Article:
“Fighting for our state isn’t political for me, it’s personal,” Begich said in an emailed statement from his campaign, which cited his pushes for development of Alaska’s National Petroleum Reserve and keeping a squadron of fighter jets at a Fairbanks military base.

But Sullivan, in an interview, contrasted his own fighting record with Begich’s.

“Every candidate, Mark Begich included, is talking about how they’re going to fight,” he said. “To me, the best indication of someone’s future actions is not what he’s now saying on the campaign trail because you get a lot of it. I think it’s what they’ve done.”

Sullivan said his Marine Corps training instilled him with a “bias for action,” ticking through his own record of fights from his time as Alaska’s attorney general and Natural Resources commissioner, and from working in President George W. Bush’s White House.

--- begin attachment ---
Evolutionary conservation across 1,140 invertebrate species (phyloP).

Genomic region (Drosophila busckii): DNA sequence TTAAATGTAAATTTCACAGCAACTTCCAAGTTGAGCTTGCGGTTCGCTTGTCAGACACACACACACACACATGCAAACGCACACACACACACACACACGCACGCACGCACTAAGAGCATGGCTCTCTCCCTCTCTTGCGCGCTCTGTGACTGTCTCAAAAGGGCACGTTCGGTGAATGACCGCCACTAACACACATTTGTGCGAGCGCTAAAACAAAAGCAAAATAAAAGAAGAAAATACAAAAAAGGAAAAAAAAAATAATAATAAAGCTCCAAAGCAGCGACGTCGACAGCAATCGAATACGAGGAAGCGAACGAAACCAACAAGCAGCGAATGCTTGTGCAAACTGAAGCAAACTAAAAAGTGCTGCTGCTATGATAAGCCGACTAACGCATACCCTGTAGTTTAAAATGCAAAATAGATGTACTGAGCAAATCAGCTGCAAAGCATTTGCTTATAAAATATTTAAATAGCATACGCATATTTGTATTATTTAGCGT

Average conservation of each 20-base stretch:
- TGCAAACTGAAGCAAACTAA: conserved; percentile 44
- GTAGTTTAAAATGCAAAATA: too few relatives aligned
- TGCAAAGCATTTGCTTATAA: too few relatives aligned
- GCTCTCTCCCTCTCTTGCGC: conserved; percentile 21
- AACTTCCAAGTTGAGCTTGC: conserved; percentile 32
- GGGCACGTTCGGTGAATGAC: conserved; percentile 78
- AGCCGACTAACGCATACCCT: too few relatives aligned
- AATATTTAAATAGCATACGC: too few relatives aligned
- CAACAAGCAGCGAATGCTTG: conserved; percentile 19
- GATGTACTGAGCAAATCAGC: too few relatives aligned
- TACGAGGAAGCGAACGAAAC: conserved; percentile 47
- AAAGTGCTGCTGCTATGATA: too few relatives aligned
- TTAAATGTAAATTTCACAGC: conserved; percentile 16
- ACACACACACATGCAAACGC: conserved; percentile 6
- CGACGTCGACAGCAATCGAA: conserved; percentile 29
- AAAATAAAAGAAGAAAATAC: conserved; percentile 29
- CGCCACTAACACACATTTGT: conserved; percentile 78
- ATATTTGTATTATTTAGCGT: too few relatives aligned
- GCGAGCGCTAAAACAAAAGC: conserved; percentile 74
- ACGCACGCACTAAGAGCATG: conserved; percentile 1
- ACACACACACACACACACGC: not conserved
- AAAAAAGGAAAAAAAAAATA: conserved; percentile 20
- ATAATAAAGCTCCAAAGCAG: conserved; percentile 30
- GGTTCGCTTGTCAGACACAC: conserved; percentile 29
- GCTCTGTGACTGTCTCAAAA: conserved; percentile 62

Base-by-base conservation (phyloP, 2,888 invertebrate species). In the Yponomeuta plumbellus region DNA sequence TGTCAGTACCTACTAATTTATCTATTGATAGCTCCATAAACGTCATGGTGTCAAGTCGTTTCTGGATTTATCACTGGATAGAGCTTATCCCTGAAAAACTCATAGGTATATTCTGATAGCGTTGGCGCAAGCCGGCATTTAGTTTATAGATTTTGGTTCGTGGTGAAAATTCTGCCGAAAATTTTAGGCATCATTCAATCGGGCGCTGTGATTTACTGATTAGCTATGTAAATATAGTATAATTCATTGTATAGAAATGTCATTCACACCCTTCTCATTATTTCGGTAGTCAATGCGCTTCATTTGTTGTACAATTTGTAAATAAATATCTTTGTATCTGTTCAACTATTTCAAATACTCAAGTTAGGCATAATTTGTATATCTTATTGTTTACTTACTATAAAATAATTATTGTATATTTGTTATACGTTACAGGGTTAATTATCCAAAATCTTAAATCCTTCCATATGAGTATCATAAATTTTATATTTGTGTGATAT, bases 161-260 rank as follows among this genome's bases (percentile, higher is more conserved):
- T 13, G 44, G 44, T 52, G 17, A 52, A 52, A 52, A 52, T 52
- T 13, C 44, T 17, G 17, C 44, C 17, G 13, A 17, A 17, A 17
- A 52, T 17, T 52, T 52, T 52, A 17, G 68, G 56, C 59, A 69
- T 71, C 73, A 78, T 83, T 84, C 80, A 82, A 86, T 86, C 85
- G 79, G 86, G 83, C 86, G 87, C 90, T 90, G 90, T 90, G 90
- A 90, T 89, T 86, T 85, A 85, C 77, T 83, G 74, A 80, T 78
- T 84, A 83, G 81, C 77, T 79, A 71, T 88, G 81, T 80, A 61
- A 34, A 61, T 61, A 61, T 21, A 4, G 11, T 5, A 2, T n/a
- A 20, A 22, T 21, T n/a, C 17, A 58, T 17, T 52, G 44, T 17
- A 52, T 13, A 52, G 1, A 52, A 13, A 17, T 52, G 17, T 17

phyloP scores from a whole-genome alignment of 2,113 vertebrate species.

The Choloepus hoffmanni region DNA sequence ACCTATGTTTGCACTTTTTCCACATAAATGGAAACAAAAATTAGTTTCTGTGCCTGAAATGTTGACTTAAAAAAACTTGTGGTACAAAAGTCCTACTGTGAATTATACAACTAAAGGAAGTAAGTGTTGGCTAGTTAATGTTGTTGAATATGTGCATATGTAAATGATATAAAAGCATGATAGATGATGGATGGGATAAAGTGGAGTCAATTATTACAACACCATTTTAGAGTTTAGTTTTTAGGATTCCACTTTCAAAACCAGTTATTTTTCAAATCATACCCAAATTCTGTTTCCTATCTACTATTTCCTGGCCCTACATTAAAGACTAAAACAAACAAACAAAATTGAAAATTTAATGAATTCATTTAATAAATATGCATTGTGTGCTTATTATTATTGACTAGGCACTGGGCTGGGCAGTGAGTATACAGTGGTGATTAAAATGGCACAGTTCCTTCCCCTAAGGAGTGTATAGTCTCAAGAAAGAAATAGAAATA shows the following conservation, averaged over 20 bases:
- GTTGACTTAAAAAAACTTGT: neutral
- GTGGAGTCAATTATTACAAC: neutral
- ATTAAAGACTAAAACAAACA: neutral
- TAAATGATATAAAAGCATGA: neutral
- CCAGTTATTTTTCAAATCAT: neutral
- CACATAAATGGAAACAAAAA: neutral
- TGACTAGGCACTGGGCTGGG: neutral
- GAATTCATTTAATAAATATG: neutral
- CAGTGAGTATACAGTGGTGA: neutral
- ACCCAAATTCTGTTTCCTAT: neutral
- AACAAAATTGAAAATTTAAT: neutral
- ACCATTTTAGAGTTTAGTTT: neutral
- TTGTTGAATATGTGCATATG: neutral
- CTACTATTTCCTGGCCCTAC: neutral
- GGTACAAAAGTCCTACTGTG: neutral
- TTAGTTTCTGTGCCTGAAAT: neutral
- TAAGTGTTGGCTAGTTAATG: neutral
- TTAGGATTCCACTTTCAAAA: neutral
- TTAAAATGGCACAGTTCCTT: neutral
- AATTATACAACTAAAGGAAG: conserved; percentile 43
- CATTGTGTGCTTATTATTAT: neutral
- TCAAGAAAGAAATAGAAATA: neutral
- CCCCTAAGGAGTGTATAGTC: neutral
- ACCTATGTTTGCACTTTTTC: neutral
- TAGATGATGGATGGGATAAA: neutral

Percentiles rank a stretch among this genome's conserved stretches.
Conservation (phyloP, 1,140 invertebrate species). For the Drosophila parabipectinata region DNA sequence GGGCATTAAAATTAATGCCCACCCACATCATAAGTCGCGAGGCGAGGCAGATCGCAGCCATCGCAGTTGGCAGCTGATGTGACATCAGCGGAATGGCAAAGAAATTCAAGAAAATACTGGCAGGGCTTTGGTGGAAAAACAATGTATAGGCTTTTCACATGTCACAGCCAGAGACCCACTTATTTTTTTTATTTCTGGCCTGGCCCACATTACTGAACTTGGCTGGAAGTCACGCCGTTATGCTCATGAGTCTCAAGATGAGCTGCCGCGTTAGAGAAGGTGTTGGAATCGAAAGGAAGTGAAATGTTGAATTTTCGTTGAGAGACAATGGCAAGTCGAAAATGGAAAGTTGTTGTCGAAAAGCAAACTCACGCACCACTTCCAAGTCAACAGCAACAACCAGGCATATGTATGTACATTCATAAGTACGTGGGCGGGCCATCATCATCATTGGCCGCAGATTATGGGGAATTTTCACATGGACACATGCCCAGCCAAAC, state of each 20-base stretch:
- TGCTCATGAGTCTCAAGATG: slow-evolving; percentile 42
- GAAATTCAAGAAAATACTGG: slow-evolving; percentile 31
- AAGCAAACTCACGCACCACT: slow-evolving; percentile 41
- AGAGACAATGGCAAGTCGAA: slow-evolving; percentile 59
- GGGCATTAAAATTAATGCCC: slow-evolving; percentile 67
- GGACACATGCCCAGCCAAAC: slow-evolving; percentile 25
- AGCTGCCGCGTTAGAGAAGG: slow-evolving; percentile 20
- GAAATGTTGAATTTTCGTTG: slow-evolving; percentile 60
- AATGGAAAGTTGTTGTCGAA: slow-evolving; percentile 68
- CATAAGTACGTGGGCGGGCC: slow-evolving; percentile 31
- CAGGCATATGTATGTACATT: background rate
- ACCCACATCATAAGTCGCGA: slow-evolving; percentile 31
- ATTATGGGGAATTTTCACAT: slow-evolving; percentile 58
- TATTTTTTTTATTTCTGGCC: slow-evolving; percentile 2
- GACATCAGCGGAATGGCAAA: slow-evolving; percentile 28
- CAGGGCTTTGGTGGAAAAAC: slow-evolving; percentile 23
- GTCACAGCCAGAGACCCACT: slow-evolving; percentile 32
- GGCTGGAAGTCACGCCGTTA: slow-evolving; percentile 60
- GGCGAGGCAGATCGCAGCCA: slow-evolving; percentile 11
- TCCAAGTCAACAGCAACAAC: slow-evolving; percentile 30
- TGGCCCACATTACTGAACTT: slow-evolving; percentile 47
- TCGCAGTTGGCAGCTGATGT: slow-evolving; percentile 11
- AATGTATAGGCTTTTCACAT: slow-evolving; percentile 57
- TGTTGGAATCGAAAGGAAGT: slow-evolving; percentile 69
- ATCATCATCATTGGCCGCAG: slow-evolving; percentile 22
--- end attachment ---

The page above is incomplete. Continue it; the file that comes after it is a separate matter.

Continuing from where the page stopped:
Sullivan’s battle, he said, has been against the Obama administration and the federal government, against terrorists and against people who would harm Alaskans.

Sullivan used stark language to describe his fights, including a “showdown” with the U.S. Environmental Protection Agency and the prosecution of a high-profile murderer Joshua Wade, which Sullivan referred to as an effort to “put that S.O.B. away.”

The campaigns of Miller and Treadwell have not been as aggressive in labeling the candidates as fighters, though both have used the term.